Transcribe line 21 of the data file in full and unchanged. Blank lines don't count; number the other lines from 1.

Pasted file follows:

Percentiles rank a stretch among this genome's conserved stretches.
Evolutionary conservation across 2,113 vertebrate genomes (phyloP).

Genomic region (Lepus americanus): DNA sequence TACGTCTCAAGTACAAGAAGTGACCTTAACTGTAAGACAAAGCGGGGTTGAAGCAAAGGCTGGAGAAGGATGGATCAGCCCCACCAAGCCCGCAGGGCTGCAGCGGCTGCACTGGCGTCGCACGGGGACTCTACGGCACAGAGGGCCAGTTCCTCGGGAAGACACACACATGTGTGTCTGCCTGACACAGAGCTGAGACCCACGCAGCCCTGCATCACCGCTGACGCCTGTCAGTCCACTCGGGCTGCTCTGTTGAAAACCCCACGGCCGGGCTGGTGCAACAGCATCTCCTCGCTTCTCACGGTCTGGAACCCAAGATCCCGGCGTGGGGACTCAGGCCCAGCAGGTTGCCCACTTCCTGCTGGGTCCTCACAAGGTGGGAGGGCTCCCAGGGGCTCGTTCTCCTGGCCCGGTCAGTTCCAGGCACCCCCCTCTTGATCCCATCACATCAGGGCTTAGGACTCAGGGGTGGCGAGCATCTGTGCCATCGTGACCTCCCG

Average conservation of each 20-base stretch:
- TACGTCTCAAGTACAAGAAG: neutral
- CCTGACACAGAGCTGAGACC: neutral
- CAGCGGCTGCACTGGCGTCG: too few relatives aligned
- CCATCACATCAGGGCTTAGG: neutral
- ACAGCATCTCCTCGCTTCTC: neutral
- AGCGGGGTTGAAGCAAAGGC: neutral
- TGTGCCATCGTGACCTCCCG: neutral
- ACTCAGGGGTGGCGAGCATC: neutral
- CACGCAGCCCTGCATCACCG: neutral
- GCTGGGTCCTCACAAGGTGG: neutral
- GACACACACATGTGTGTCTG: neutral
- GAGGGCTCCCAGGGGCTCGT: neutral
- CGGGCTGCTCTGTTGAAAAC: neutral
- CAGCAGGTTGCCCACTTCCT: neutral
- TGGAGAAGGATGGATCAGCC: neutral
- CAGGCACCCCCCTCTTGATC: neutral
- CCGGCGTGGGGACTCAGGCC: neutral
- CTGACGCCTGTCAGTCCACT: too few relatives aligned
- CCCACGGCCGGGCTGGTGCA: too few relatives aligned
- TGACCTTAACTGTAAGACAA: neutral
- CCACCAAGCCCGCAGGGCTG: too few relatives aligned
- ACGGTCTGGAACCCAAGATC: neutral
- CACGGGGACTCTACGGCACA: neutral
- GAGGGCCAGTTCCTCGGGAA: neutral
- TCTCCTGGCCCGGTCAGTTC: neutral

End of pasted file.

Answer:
- CCGGCGTGGGGACTCAGGCC: neutral